October 10, 2012

Hale v. Commonwealth, Laurel, 1919



Hale v. Commonwealth.


185 Ky. 119; 214 S.W. 821; 1919 Ky. LEXIS 250

September 23, 1919, Decided

PRIOR HISTORY:  [***1]  Appeal from Laurel Circuit Court. 

DISPOSITION: Judgment affirmed.

COUNSEL: W. E. BEGLEY for appellant.

C. H. MORRIS, Attorney General, and BEVERLY M. VINCENT, Assistant Attorney General, for appellee. 



 [**821]   [*119]  OPINION OF THE COURT BY JUDGE HURT--Affirming.

The appellant, Harry Hale and one Harvey Rowe, were jointly indicted for the crime of feloniously breaking into a storehouse, with the intent to steal therefrom. Upon a separate trial of the appellant, he was found guilty by the verdict of the jury, and his punishment fixed at  [*120]  imprisonment in the state reformatory for one year, and a judgment of the court was rendered accordingly. Being denied a new trial, he has appealed, and assigns as reasons why the judgment against him should be reversed, as follows:

(1) The evidence is insufficient to sustain the verdict.

(2) The conviction was had upon the testimony of an accomplice, which was not corroborated by other testimony, to the extent required by law to authorize a conviction.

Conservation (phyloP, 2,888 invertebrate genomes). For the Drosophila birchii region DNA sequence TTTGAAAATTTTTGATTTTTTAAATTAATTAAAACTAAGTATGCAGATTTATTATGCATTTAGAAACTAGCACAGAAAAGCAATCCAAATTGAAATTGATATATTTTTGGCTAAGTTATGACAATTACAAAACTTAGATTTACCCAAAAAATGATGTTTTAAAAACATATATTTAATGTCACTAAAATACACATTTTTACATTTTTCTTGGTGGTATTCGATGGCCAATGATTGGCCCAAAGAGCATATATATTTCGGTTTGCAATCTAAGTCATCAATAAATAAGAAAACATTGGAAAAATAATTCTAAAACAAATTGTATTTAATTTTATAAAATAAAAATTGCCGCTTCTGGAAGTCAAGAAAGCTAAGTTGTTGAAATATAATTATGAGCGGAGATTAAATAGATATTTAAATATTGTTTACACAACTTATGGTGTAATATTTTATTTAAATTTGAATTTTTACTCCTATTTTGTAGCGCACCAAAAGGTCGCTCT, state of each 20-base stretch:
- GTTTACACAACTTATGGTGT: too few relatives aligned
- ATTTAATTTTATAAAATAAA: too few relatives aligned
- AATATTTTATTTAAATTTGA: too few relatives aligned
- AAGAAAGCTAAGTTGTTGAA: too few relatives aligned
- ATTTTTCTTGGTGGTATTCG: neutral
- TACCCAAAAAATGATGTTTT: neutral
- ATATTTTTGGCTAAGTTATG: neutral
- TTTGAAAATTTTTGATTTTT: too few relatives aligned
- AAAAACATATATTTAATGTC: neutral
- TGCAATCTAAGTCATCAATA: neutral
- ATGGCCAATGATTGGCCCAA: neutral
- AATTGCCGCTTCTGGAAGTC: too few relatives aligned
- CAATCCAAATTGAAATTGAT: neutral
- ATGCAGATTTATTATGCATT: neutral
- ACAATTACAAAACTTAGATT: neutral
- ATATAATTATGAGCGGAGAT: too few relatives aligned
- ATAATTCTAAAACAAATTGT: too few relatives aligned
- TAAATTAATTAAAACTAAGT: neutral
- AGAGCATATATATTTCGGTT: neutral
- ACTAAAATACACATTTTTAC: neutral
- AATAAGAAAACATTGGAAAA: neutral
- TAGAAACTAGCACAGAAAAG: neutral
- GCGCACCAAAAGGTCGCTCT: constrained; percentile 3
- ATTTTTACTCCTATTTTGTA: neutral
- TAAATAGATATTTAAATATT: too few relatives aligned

(3) The court erred to the prejudice of his substantial rights in denying him a new trial upon the ground of newly discovered evidence in his behalf. The facts,  [***2]  as developed by the evidence, were substantially, that on a Sunday, Winwright Mallicote, who kept a storehouse, for the sale of merchandise, in the village of Altamont, accompanied by his wife, closed his storehouse, locking the doors, and nailing down the windows, and went for a visit to the dwelling of a neighbor, who resided about three hundred yards distant. It was between ten and eleven o'clock, in the morning, and appellant, who resided near East Bernstadt, had left his home and came to Atlamont, and when Mallicote returned to his storehouse, after having been gone from it about one hour, the appellant was sitting upon the railroad right of way, on the side upon which the house fronted. When Mallicote entered the house, he discovered  [**822]  that the cash drawer had been rifled, and a trunk, in which he kept money, had been broken into with an axe, and the money, a ring and watch, which were in the trunk, had been stolen. The thief or thieves had entered the house, by breaking a pane of a window upon the back side of the house. The sum of money, which had been stolen, was between eight hundred and twelve hundred dollars. Mallicote sent for his wife to return to the store,  [***3]  and immediately departed for East Bernstadt, to seek assistance and information, which would lead to the recovery of the money, and the detection of the taker. Very shortly after Mallicote's wife returned to the house, the appellant and his brother-in-law, Wells, came into the house, and the latter inquired what had occurred, when Mrs. Mallicote answered, "you look and you will see." Wells, then said, "call the bloodhounds." Mrs. Mallicote answered, "I don't know how, do you? I can't leave home. Here is the money, go and call them." Hale then says, "don't do that, don't call the bloodhounds, I know who got the money." Again  [*121]  Hale said: "come here, don't call the bloodhounds, I know who got it." He then says, "who do you think got it?" Mrs. Mallicote answered "Harvey Rowe." He then said, "I will go and get it." Hale went out of the house and Mrs. Mallicote requested Clarence Parker to watch him and to observe where he went, and he testified that he did so. Parker testified, that Hale went in the direction of the Altamont spring, and when near it, turned about and returned to the house, without coming in contact with any other person. He was gone, but a few minutes, and not [***4]  a sufficient time to have enabled him to have gone to the home of Rowe, a half mile away, as he afterwards stated, and testified on the trial. When he returned, he said, "Mrs. Mallicote, have you the blood hounds?" She answered, "No, Willie could not get them." Hale then says, "I have $ 120.00 of your money, and I know where I can get the rest of it." He then departed again. After Mallicote returned from East Bernstadt, Hale and Wells, again came into the house, and Hale said to him, "Come here. If I were you, I would not call in any bloodhounds; they will cost you seventy-five or a hundred dollars to get them. I have $ 125.00 of your money in my pocket. I got it off of Harvey Rowe. I have got Harvy Rowe treed over in a coal bank. I wouldn't have bloodhounds, I know where every cent of your money is, and I will get it." He then left, as though to go and get it from Rowe. Charles Casteele testified, that about one o'clock of the day, the store was broken into, that Hale and Wells came and called Mallicote and the witness aside, and Hale inquired if the bringing of the bloodhounds could not be stopped, when Casteele answered that they would be stopped upon one condition, and that was [***5]  that the money be forthwith brought forward and delivered to Mallicote. Hale requested that the bringing of the hounds be stopped, and said that the money could be had, and that he had a portion of it, or knew where a portion of it was; that he had gotten a part of it and could get the remainder of it, and knew where the remainder of it was. He was then told, that the dogs would be stopped, when the money was brought forth, and he said that "we would go and get it." Hale, accompanied by Casteele, went to a place, where a hole was scratched in the ground, near the home of Rowe, and said that was where the money had been buried. The father of Rowe testified, that he received information, that his  [*122]  son was accused of the crime, and saw Hale and his son in conversation near his home, and he went to them and said to his son, that he had heard, that he was being accused of a "bad thing," when Hale said, "you needn't be uneasy about Harvey. Harvey is not guilty. I will swear to it, Willie Wells will swear it, and Ed. Graham." Harvey Rowe testified to the effect, that two or three weeks before the breaking, Hale said to him that Mallicote had a big lot of money in the house, and [***6]  that he intended to break in and get it; that he knew where it was kept; that he had seen him pay a drummer a bill and saw where the money was gotten from, and on the day of the breaking but previous thereto, he saw Hale in a clump of bushes below Altamont, and that afterwards, Hale came to his home, and called him out, and told him that he had broken the house, and had the money, and that he would give him a portion of the money, not to tell, that he said that he intended to steal it, and gave him between $ 120.00 and $ 150.00 and a watch, and that he buried it in the ground, at the place, where they were, and at the place, where Hale told Casteele, that it was; that Hale said, that he and witness were both being accused of the breaking and theft, and this was the only time, Hale came and talked to him on that day.